Just as wisdom is earned and increases with age, certain foods gain flavor and nutritional value with age. Let’s take a look at a number of aged foods that fall into this category.
When whiskey and other beverages are stored for extended periods of time in wooden casks, the liquid extracts flavor from the wood. This process is called extraction and adds the complexity and depth of flavor. Due to the amount of chemical changes seen, the longer the maturation period, the more complex and smooth the whiskey will be.
Wine is another type of alcohol that gets better with age. Typically, red wines age best due to the high levels of residual sugar combined with the grapes’ natural acidity. Cabernets are a great example of the creamy texture and complex taste gained through the aging process.
There are five important factors that affect the cheesemaking process: temperature, humidity, foreign mold, bacteria, and time. Cheese is aged for a variety of reasons, including to develop flavor, texture, or color. As cheese ages, it forms lactic acid, which destroys pathogenic bacteria. As a result, it increases the vitamin and probiotic content. Because cheese loses moisture as it ages, it is best used as a topping or garnish. Think of the texture of mozzarella versus Parmesan. Great examples of aged cheeses include cheddar, blue cheese, and gouda.
Traditional balsamic vinegar must be aged for a minimum of 12 years in one of six types of barrels: cherry, mulberry, juniper, oak, ash, or chestnut. The longer it is aged, the more complex and intense the flavor is. Just like how the flavor of whiskey is affected by the wood barrel it is aged in, the same is true for traditional balsamic vinegar. Real vinegar is actually very sweet and the type of wood it is aged in will alter the taste greatly. For example, vinegar aged in juniper wood is peppery, while vinegar aged in cherry wood tastes sweet. For this reason, juniper-aged vinegar pairs well with meats and cherry-aged vinegar is best with salads and sweets.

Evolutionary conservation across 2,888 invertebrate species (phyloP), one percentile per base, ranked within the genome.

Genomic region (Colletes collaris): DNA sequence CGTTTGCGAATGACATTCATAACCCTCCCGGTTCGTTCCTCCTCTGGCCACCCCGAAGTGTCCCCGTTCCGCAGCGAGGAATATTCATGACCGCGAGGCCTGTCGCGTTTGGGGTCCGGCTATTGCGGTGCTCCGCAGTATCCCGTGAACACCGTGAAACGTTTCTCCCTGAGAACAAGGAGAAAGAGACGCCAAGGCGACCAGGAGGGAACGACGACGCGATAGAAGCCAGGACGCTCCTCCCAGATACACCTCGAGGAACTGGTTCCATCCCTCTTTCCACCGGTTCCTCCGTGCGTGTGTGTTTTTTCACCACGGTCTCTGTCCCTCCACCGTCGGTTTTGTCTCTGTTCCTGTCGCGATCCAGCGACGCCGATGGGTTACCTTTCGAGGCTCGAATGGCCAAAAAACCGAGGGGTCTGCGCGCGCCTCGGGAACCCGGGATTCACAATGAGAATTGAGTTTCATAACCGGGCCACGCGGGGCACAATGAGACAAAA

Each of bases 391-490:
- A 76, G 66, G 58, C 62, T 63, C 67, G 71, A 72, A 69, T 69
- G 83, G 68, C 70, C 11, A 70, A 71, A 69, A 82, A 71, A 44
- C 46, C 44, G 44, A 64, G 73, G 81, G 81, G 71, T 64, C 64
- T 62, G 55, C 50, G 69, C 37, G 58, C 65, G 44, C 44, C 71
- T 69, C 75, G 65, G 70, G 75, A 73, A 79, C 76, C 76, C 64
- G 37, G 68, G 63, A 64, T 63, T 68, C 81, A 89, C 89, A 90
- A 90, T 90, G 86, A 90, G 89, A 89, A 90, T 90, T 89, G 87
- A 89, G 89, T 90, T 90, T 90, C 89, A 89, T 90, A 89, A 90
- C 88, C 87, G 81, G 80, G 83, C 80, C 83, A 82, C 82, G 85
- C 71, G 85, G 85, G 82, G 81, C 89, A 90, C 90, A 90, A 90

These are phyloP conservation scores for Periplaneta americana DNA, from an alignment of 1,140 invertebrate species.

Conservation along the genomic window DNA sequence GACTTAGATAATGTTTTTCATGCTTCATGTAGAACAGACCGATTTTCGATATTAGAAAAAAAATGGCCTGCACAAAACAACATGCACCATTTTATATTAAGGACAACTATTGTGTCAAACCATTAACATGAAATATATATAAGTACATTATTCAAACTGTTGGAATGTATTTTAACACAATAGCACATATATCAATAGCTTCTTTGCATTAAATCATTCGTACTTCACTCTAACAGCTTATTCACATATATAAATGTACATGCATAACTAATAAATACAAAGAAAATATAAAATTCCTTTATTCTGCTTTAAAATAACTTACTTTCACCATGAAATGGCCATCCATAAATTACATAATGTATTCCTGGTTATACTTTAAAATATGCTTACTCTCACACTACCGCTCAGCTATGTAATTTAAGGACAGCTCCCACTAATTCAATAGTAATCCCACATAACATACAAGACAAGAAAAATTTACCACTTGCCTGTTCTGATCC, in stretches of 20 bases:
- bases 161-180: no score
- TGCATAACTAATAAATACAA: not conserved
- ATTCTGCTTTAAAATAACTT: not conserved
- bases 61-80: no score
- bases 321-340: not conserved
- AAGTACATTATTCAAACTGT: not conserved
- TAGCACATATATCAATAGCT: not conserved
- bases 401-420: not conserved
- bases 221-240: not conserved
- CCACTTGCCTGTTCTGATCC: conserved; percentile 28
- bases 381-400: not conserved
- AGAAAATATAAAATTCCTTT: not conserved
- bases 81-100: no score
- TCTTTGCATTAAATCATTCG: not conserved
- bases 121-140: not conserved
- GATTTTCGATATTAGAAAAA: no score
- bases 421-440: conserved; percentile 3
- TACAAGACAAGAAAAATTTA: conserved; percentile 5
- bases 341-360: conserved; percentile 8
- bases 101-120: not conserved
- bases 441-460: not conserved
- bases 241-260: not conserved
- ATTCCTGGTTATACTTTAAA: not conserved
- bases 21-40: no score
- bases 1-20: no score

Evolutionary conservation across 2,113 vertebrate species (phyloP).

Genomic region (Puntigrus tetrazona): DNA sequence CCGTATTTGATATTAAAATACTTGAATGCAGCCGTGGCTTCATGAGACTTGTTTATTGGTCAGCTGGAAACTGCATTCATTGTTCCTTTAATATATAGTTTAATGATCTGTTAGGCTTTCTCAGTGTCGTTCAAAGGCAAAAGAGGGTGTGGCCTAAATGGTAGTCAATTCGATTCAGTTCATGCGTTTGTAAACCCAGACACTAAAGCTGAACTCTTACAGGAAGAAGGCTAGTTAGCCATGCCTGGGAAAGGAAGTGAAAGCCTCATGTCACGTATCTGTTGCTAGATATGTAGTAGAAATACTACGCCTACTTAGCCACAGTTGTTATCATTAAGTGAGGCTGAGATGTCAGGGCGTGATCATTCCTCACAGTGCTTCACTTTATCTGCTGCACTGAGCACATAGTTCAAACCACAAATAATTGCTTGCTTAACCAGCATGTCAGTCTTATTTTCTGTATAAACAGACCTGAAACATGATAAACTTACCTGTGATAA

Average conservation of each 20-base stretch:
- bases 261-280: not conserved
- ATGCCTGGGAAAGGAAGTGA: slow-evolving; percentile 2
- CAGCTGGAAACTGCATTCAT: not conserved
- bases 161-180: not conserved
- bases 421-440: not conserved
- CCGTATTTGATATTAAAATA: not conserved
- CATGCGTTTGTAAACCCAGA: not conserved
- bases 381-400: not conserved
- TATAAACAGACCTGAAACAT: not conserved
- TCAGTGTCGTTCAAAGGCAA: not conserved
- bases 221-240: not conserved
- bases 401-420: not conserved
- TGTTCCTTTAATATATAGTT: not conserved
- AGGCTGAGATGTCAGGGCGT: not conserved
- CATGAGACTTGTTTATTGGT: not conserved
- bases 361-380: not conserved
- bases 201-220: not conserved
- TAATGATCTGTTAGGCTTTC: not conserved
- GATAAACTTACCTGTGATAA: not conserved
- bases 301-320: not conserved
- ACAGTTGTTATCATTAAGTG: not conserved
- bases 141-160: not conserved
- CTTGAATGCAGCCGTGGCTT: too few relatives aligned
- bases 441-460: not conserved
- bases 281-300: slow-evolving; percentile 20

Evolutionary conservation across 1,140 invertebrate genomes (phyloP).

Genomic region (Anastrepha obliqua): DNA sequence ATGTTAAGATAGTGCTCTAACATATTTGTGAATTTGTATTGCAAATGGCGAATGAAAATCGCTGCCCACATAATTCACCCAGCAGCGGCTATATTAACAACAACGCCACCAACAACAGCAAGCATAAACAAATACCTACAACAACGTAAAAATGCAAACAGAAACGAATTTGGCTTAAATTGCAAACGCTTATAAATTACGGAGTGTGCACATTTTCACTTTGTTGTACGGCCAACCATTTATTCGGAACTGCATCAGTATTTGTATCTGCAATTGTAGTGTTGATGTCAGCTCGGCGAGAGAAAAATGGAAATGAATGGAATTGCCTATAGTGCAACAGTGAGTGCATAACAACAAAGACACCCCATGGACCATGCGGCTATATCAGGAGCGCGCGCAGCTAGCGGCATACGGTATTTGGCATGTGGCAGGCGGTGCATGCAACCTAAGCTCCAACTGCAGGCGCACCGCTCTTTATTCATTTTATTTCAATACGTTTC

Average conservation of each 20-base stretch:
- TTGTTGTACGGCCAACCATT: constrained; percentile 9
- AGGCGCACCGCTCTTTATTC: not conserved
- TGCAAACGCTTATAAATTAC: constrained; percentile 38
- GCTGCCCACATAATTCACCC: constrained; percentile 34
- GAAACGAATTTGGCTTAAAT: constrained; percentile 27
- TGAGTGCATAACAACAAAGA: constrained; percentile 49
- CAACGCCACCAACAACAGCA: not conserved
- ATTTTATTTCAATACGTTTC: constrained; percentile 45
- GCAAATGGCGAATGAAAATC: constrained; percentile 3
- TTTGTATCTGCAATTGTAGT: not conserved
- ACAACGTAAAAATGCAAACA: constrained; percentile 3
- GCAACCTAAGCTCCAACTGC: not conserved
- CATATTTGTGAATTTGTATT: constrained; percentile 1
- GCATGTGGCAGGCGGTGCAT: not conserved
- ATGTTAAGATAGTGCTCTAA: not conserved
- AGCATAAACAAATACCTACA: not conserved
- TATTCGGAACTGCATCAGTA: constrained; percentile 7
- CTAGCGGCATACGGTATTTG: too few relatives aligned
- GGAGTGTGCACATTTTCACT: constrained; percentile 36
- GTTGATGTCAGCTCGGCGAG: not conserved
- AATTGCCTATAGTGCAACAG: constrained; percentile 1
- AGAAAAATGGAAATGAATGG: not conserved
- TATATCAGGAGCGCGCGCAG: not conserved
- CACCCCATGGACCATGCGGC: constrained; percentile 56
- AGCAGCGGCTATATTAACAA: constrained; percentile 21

Food products that are fermented have been left to steep until a chemical breakdown of the sugars and carbs by bacteria, yeast, or other microorganisms occurs. Fermentation adds complex flavors, increases the probiotic content, and can even create new vitamins. It is also a great way to preserve items for a longer period of time. The most well-known examples of fermented products include: kefir, kombucha, sauerkraut, pickles, miso, tempeh, and kimchi. Certain teas can also be fermented and are believed to increase good cholesterol while decreasing bad cholesterol.Schedule a Nutrition Consultation
Written by Sarah Brunner, RDN, CD; Elite Sports Clubs Registered Dietitian
Sarah is certified in food allergies/intolerances and nutritional counseling, Academy of Nutrition and Dietetics; has a certificate in Dietetics from Mount Mary University; and a BA in Education and Mathematics from the University of Wisconsin – La Crosse.